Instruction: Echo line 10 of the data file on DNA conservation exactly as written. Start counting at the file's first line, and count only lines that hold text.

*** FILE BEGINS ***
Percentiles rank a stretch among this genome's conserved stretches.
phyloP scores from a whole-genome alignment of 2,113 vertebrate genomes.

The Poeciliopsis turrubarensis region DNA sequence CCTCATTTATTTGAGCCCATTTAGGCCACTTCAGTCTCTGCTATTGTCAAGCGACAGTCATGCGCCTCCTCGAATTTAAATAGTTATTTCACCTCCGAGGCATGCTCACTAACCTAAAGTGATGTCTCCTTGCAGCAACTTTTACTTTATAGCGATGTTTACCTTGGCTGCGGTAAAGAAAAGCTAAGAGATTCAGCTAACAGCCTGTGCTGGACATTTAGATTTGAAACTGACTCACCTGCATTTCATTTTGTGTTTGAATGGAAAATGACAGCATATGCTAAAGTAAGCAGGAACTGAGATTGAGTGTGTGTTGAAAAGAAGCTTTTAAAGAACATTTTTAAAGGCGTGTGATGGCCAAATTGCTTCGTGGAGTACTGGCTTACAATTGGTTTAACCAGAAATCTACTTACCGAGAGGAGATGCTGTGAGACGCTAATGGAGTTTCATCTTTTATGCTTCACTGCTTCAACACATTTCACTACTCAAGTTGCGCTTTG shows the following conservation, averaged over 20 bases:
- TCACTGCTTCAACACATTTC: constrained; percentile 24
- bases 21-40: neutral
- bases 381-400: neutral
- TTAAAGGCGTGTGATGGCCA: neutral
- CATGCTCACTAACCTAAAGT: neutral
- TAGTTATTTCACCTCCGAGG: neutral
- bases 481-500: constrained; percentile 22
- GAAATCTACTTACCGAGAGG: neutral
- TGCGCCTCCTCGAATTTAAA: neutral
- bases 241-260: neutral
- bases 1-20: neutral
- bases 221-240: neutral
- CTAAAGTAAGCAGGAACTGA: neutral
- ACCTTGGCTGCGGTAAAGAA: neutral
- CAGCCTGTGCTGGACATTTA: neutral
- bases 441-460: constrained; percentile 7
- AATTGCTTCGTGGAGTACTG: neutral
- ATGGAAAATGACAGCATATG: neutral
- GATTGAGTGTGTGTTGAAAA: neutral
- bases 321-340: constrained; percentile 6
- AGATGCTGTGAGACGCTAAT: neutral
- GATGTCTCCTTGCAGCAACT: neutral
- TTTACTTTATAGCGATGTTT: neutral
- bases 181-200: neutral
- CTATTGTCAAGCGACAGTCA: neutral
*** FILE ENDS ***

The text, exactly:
- bases 481-500: constrained; percentile 22